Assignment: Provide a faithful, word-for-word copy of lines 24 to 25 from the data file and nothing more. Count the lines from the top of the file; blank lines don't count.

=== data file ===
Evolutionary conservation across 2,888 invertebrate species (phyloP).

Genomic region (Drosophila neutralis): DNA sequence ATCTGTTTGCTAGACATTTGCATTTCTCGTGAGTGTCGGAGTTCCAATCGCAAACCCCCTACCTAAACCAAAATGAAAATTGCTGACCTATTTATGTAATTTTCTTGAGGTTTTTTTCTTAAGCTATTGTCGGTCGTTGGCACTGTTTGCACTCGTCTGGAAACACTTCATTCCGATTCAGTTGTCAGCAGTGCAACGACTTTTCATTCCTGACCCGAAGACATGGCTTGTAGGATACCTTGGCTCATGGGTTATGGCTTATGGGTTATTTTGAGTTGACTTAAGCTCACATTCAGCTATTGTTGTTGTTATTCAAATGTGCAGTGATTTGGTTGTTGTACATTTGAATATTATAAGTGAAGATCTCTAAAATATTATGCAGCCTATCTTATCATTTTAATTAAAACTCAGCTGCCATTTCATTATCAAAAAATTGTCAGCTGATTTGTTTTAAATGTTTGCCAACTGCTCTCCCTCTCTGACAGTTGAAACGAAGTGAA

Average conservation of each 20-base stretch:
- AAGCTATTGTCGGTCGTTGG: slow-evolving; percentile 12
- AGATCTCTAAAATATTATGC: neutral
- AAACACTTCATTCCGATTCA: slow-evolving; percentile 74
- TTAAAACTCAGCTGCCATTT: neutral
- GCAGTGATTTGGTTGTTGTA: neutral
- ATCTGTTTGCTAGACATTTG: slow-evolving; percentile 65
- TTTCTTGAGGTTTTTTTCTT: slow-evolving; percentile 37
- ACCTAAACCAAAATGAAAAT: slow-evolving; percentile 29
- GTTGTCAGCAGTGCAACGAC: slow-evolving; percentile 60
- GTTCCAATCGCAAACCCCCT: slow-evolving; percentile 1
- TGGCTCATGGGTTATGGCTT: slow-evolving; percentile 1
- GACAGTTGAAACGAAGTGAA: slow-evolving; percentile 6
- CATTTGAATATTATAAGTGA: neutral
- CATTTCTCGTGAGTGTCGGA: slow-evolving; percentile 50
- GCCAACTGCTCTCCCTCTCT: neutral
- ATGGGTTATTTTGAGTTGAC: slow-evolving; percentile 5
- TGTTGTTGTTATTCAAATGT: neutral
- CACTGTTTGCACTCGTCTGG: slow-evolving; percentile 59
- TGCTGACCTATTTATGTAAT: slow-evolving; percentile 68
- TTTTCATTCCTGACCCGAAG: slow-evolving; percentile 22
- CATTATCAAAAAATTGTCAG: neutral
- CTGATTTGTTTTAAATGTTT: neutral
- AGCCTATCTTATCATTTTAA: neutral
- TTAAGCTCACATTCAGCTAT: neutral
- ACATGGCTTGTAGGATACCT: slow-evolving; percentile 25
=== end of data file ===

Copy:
- CATTATCAAAAAATTGTCAG: neutral
- CTGATTTGTTTTAAATGTTT: neutral